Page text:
She’s also been a best-selling author, whose eight books includeThe Two-Income Trap and All Your Worth, cowritten with her daughter, Amelia Warren Tyagi. And she has been an attorney who went after job-discriminating employers and deadbeat dads. Early on, she taught brain-injured children.
With the congressional panel, Warren has been charged with tracking the effectiveness of the huge federal bank bailout program. The panel’s monthly reports have assessed the overall effectiveness of the Treasury Department’s handling of TARP (www.COP.senate.gov).
In April and May, Republican members opposed the panel findings. In April, former Sen. John Sununu, R-N.H., criticized the panel for diverting attention from its focus on TARP when it examined a range of other policy options instead. In May, Rep. Jeb Hensarling, R-Texas, similarly criticized the panel’s evaluation of banks’ lending to small businesses and families, saying the panel went beyond its proper scope. Financial services lobbyists have long assailed Warren and charge that she’s using her new post to further push her own anti-industry agenda. The American Bankers Association, a trade group that represents lenders, declined to comment to theBulletinon Warren’s criticisms of industry practices.
Warren has consistently advocated that institutions providing loans should face the same accountability required of consumers when they seek mortgages or other loans. “When a credit card contract is 31 pages long, unreadable to most people and loaded with tricks and traps that are fundamentally unfair [for consumers], it’s the government’s role to ensure there’s a level playing field,” she says.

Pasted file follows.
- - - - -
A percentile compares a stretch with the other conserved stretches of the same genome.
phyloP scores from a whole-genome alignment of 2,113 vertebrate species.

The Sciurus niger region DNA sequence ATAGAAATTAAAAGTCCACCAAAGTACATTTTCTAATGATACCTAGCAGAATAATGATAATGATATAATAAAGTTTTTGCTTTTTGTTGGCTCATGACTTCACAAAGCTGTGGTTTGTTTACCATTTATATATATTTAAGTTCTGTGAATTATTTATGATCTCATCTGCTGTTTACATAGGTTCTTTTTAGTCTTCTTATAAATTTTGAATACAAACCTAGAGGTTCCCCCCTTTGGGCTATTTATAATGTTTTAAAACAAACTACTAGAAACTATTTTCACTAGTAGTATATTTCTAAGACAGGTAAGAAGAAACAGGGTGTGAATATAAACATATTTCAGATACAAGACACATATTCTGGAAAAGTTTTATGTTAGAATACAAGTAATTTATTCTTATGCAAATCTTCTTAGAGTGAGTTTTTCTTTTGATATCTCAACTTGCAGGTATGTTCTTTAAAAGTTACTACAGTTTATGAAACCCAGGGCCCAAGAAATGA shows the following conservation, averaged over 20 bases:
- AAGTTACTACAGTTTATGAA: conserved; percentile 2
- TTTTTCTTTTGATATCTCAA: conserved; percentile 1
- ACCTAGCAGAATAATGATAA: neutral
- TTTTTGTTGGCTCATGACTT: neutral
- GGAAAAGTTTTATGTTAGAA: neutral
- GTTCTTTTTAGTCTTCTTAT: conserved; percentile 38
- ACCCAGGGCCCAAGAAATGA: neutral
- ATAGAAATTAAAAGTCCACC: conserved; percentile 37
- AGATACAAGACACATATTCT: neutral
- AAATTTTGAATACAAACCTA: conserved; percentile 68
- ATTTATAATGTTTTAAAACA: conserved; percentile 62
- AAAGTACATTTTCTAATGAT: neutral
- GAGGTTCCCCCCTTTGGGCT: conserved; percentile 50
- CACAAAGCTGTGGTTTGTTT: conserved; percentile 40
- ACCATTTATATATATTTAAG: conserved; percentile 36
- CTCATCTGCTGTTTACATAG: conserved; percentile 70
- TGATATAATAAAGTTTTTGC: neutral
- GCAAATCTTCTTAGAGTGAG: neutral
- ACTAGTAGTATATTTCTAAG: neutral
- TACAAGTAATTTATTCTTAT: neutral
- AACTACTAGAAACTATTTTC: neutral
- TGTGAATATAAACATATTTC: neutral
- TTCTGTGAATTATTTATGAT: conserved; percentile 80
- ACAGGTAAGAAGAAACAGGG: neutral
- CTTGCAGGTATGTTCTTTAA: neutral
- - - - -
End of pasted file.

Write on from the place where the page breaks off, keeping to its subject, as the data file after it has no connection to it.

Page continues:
It’s not level, she says, with credit issuers allowed to take advantage of cash-strapped consumers. Even without subpoena power, she has forced officials to demand, and tell, more about how your tax dollars are being used. She’s even publicly criticized the administration’s bailout plan—citing a double standard in which banks get billions with less accountability than has been required of the auto industry. “But President Obama has recently fired a warning shot to lenders, and new credit card regulations to protect cardholders [starting in July 2010] are a step in the right direction,” Warren says. “So the world may be changing.”
What we need, she says, is a “Financial Product Safety Commission”—modeled after the Food and Drug Administration or Consumer Product Safety Commission—to protect Americans against unfair credit practices. “Just as we shouldn’t have to worry about prescription drugs being loaded with arsenic or toys covered with lead paint,” she says, “we shouldn’t have to worry about hidden traps in every financial product.”
The Obama administration is reportedly exploring the idea. In March, Sen. Dick Durbin, D-Ill., introduced legislation to create such a regulatory agency. Rep. Barney Frank, D-Mass., chairman of the House Committee on Financial Services, told the Bulletin: “I am very interested in this. We will be pushing this forward.”
That might soothe Warren’s anger. “It’s no life, especially for AARP members,” Warren says, “if you have to keep track of every penny saved and spent. Life is about grandchildren … reading, painting and other things you want to do. But ultimately, we need to get our financial lives in order so the true focus can be those things. The goal is security, so you’re safe going forward and not always having to think about money.”
Sid Kirchheimer writes about consumer and health issues.